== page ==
Spain’s Socialists tell ex-minister to quit over alleged masks scandal

By Thomson Reuters Feb 26, 2024 | 8:45 AM

MADRID (Reuters) – Spain’s ruling Socialist Party on Monday gave former Transport Minister Jose Luis Abalos 24 hours to step down as a lawmaker after his assistant was arrested on suspicion of taking payments to facilitate contracts for masks during the COVID pandemic.

While Abalos, transport minister between 2018 and 2021, has not been accused of any crime, the PSOE believes he bears “political responsibility”, Esther Pena, a party spokesperson, said at a press conference in Madrid.

Abalos told La Sexta television over the weekend he denied any wrongdoing and had no plan to resign. He said he would have done if the suspected scandal had broken while he was minister.

Publico newspaper on Monday cited Abalos as saying that he has stepped down as chair of the interior affairs committee in parliament but was still thinking about whether to resign as a lawmaker.

The alleged scandal comes as Prime Minister Pedro Sanchez struggles to make headway in a new term with a government reliant on the precarious support of Catalan nationalists and amid heavy criticism of his agreement to concede a controversial amnesty in exchange for their votes in parliament.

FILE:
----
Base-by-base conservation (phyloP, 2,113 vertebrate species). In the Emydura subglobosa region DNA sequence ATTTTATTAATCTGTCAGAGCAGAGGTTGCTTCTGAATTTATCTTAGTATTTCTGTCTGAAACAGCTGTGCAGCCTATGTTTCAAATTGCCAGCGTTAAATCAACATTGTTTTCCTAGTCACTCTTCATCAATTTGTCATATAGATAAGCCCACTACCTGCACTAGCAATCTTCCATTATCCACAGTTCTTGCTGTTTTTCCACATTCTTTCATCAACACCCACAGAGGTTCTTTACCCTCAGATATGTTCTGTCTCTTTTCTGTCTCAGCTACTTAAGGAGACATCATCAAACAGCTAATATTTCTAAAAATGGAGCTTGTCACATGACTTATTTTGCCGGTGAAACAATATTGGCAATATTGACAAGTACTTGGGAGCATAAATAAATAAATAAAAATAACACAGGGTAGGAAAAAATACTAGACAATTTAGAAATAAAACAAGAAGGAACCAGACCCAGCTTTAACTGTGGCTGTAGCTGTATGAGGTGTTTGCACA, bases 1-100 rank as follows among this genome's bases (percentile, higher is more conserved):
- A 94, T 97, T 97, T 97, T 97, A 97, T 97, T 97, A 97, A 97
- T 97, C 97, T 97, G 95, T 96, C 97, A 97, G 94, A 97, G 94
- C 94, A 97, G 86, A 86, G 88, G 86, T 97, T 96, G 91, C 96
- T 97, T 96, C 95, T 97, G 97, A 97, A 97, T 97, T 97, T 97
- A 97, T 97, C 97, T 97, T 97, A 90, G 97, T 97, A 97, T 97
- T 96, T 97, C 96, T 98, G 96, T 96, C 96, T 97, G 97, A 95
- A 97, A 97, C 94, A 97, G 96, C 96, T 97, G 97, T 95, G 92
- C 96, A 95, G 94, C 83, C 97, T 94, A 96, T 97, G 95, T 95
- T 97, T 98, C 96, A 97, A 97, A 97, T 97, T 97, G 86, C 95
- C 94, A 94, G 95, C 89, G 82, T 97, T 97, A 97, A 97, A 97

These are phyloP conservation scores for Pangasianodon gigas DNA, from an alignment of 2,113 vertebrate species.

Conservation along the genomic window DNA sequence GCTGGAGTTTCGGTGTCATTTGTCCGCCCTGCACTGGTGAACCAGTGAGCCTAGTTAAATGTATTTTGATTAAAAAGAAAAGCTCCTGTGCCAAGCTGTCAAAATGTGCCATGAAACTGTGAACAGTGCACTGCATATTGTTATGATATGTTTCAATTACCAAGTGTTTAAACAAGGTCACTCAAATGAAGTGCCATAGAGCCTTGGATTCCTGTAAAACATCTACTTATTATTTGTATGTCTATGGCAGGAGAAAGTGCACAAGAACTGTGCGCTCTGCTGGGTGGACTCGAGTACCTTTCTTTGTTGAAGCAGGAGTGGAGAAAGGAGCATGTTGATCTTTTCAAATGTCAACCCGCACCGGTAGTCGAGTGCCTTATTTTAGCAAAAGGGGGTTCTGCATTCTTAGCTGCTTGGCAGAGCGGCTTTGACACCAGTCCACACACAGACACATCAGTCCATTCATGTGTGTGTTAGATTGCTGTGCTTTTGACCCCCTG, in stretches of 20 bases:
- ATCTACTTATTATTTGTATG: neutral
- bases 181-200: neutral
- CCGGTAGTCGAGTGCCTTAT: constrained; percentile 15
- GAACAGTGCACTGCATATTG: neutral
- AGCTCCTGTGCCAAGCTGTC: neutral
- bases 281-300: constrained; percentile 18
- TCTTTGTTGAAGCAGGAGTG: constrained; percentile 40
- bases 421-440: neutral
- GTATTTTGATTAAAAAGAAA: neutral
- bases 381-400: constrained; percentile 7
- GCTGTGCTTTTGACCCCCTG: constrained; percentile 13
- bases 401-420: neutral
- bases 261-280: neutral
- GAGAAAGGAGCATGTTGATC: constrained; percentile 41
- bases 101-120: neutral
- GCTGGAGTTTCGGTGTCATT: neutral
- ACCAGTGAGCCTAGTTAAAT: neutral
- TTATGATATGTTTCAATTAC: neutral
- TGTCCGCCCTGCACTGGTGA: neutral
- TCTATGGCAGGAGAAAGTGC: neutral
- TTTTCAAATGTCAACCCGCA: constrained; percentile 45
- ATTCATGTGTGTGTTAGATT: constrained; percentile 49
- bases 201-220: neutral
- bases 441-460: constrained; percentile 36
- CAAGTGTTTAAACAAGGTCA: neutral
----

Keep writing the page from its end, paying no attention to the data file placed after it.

Anti-corruption prosecutors accuse Abalos’ personal assistant Koldo Garcia of taking payments to act as a conduit between the government and Soluciones de Gestion y Apoyo a las Empresas SL, a company created in 2017 to supply electricity generators, according to court documents.

Prosecutors accuse Garcia of receiving payments after he helped the company win contracts to supply masks to Spanish ports and the state railway company ADIF, among others, while Abalos was transport minister.

Garcia’s lawyer did not immediately respond to a request for comment. Soluciones de Gestion y Apoyo a las Empresas SL declined to comment when contacted by telephone and did not immediately respond to an email.

If Abalos does step down, he would automatically be replaced with another Socialist lawmaker under Spain’s parliamentary system, so it would not have an impact on the party’s number of seats. If he refuses to step down but is expelled from the party he could continue to serve as an independent lawmaker.

Pena said there was no room for corruption in the party. The government is launching a parliamentary committee to investigate all contracts awarded during the pandemic.

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(Reporting by Charlie Devereux and Emma Pinedo; Editing by Aislinn Laing and Alison Williams)